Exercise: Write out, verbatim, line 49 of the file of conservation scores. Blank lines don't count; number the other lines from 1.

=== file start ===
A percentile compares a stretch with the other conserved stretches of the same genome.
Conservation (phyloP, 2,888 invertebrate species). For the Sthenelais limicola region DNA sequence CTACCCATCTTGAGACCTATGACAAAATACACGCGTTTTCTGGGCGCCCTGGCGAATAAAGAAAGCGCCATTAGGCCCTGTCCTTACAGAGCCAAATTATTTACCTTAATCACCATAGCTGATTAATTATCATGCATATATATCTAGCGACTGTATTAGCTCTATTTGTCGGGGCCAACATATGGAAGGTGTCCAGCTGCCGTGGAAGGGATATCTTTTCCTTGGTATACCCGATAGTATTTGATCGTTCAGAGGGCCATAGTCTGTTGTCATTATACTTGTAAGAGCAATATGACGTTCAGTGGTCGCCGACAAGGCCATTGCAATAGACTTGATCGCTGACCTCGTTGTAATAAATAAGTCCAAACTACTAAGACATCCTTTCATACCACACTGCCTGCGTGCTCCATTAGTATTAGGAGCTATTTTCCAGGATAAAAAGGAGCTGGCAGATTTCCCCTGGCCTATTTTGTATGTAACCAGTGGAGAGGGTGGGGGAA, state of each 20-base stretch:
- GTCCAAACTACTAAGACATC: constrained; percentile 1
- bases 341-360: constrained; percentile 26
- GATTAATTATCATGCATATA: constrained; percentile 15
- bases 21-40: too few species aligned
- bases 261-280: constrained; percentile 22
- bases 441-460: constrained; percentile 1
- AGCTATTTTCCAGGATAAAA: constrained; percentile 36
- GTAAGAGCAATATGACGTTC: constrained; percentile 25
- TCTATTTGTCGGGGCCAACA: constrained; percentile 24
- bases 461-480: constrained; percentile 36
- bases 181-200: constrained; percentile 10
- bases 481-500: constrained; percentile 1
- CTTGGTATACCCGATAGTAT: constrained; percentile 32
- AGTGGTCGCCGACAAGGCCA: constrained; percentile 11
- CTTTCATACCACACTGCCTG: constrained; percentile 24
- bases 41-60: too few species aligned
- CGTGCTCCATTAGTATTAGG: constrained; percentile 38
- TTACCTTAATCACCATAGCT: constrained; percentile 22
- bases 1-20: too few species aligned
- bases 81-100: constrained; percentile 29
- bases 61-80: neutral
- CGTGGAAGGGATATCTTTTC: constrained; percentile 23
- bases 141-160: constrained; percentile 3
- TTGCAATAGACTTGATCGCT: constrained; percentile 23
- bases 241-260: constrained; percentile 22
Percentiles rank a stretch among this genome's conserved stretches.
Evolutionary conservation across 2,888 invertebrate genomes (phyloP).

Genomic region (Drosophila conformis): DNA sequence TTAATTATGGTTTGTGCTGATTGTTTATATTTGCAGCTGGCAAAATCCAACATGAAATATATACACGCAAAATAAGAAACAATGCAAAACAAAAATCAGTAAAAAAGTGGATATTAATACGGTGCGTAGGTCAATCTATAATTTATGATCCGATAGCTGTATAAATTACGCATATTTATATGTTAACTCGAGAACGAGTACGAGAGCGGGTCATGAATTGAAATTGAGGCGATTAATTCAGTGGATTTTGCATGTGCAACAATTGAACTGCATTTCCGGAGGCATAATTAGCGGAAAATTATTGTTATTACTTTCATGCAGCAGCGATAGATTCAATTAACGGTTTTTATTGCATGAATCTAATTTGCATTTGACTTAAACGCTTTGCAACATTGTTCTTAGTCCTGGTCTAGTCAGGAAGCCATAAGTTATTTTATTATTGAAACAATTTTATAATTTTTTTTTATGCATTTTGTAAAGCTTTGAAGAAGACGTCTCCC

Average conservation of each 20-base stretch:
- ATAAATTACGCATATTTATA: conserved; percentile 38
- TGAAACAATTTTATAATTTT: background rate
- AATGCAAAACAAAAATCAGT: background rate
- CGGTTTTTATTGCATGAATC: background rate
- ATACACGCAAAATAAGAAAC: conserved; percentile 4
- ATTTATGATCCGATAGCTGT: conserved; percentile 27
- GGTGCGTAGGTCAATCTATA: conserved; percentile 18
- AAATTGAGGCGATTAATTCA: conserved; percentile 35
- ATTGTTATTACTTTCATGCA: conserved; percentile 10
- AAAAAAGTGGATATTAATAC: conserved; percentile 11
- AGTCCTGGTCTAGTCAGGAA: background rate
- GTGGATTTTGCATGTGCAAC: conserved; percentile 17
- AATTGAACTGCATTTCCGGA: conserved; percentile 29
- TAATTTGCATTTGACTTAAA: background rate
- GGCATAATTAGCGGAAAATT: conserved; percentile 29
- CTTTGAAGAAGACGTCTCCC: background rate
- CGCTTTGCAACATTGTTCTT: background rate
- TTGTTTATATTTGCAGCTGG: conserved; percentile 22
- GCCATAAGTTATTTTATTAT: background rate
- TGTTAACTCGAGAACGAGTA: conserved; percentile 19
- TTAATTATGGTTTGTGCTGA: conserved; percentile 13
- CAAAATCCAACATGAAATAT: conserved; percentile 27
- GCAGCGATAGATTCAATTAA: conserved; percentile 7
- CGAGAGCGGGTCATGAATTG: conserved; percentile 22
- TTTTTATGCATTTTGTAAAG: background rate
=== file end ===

- TTGTTTATATTTGCAGCTGG: conserved; percentile 22